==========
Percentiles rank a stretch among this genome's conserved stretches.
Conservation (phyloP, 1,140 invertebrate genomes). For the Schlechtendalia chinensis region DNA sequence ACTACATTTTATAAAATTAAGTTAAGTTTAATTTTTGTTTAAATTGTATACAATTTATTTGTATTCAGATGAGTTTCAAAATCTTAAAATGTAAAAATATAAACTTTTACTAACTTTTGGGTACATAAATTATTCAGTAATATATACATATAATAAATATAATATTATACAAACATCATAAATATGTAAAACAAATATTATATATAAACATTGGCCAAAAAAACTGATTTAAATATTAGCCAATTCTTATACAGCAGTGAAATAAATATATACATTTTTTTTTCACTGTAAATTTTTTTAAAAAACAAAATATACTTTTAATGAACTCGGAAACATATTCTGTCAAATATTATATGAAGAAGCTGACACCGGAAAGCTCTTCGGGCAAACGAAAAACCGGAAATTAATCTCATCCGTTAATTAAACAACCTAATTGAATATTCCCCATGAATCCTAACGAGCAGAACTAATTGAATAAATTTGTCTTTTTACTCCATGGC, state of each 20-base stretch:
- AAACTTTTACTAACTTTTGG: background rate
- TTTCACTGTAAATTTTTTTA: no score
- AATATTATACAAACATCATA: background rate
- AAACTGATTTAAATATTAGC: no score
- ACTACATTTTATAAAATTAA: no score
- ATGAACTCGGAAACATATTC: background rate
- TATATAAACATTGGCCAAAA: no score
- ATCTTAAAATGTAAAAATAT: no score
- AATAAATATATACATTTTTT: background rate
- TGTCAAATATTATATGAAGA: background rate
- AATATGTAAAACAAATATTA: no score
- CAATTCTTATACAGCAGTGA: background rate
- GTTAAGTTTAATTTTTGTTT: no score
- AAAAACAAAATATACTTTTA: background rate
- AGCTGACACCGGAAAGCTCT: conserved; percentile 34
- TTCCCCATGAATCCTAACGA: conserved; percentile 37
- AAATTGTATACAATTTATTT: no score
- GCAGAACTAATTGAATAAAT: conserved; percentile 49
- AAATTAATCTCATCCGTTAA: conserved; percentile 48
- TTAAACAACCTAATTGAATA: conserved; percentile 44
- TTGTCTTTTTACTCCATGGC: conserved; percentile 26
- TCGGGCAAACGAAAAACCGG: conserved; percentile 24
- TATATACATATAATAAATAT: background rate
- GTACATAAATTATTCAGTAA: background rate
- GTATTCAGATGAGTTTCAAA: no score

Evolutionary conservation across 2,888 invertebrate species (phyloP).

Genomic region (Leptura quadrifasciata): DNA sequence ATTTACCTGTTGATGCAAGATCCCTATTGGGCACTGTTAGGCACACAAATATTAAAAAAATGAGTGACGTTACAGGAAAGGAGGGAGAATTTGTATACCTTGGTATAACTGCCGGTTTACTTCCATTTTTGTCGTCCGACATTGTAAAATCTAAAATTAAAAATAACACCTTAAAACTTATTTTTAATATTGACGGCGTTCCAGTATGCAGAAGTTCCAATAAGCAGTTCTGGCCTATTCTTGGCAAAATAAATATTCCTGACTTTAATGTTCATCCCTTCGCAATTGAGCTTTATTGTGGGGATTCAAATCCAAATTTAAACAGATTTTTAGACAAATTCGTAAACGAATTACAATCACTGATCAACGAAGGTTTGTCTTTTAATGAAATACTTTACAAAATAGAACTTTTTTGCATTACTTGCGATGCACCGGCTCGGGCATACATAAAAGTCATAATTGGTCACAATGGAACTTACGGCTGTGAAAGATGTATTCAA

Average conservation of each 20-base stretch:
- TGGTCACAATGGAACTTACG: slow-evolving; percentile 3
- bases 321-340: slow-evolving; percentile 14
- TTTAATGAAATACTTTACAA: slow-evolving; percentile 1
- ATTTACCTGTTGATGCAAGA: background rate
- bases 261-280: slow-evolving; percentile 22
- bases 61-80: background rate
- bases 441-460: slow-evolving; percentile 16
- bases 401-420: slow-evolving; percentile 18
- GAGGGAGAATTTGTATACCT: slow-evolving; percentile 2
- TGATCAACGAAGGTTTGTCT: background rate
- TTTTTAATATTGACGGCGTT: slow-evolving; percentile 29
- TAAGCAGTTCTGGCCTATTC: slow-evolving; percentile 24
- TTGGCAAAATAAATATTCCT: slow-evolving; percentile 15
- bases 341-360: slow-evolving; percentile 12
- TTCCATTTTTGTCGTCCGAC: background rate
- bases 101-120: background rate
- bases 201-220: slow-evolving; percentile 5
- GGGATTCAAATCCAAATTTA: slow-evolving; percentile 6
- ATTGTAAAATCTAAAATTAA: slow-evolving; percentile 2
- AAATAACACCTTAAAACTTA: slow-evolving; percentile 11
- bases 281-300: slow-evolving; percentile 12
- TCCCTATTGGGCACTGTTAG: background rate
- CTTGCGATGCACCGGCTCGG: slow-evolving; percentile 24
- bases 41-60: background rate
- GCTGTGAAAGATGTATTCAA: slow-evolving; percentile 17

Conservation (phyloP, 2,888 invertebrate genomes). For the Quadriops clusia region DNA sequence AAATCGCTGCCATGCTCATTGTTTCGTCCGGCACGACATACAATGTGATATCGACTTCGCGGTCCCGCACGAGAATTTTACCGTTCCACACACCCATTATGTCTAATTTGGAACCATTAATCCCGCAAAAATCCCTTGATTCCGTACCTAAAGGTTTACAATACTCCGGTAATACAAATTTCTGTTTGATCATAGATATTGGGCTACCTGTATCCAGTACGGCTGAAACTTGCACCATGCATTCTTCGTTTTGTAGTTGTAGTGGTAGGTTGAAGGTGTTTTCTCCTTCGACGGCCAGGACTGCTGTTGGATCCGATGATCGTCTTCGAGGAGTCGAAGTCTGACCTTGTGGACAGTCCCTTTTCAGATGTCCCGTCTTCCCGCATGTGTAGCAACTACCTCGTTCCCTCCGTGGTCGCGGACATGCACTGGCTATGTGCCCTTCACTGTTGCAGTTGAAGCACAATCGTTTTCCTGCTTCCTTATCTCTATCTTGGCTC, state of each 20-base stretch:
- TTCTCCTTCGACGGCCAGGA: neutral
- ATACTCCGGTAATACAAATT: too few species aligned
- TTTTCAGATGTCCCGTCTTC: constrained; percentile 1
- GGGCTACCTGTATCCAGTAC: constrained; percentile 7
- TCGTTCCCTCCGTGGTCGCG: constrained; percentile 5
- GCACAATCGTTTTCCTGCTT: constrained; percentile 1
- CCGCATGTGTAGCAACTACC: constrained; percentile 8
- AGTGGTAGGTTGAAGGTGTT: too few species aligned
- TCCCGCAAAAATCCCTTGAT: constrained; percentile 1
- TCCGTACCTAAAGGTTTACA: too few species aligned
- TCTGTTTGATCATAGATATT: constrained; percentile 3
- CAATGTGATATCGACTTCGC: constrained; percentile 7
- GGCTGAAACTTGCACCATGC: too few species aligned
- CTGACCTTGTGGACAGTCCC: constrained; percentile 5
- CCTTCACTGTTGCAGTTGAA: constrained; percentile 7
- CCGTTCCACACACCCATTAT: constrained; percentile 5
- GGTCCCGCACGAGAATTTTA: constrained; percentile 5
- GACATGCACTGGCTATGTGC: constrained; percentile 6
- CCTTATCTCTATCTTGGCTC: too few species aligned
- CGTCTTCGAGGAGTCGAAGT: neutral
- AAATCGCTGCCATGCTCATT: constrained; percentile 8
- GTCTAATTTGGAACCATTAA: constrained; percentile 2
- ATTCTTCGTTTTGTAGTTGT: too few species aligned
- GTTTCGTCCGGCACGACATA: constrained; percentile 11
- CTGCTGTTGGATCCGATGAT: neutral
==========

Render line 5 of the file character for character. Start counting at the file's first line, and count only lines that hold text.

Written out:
- AATATTATACAAACATCATA: background rate